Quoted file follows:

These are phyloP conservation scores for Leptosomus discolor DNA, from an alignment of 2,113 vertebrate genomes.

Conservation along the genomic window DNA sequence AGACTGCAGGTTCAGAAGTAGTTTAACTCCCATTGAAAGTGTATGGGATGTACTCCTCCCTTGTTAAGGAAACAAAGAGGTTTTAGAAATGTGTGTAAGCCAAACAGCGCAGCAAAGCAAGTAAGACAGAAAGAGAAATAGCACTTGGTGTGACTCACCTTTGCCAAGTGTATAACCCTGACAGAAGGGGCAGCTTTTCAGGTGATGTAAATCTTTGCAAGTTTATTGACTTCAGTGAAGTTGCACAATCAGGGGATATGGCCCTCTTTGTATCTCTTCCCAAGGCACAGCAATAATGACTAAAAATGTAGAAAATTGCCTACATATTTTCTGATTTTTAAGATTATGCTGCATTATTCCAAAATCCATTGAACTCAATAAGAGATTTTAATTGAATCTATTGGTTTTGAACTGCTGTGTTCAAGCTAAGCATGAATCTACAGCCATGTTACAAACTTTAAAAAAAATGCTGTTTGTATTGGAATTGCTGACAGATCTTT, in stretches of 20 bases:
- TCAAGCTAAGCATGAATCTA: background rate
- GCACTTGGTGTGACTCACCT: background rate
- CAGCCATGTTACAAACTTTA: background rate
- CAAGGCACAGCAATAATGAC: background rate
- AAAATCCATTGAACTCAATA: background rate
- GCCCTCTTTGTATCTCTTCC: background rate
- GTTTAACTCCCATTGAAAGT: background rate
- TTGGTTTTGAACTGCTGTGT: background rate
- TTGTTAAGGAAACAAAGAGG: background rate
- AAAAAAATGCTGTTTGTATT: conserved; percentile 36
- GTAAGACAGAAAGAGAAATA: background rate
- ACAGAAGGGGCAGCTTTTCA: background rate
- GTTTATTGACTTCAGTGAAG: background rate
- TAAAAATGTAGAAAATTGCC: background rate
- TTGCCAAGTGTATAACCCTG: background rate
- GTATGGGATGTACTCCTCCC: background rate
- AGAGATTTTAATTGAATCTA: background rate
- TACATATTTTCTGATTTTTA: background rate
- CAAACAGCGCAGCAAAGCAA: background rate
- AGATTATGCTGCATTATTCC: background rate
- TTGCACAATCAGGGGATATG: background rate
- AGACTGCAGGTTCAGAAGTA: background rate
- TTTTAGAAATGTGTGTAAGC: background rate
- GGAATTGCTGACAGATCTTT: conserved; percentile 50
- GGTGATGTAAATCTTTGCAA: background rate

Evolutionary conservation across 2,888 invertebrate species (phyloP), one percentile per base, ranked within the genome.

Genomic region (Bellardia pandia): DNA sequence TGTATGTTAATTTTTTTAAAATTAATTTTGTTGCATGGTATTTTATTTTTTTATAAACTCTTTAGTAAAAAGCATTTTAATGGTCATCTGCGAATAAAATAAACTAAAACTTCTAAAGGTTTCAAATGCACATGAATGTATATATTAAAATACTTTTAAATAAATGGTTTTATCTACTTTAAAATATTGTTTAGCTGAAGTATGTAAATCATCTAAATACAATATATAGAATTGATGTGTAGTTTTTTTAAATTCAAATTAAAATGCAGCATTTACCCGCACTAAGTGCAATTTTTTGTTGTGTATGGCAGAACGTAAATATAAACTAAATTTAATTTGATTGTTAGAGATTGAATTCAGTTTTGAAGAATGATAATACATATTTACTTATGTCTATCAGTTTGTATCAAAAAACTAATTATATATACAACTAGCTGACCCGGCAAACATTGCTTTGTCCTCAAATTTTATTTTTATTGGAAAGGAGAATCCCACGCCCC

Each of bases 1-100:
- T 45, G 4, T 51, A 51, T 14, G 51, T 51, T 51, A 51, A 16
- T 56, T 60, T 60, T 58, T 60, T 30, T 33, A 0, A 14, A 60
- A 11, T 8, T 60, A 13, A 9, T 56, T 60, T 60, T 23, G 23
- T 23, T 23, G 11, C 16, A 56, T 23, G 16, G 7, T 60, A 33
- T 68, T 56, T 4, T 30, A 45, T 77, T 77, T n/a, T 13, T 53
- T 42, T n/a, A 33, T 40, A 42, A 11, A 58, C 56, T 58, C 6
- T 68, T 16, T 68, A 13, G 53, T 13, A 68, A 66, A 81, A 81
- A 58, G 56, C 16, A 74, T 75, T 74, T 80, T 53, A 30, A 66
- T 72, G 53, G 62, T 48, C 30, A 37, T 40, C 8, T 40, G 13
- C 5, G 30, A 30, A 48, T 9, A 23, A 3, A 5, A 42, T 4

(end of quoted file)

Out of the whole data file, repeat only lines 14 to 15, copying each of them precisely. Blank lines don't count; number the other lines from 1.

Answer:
- ACAGAAGGGGCAGCTTTTCA: background rate
- GTTTATTGACTTCAGTGAAG: background rate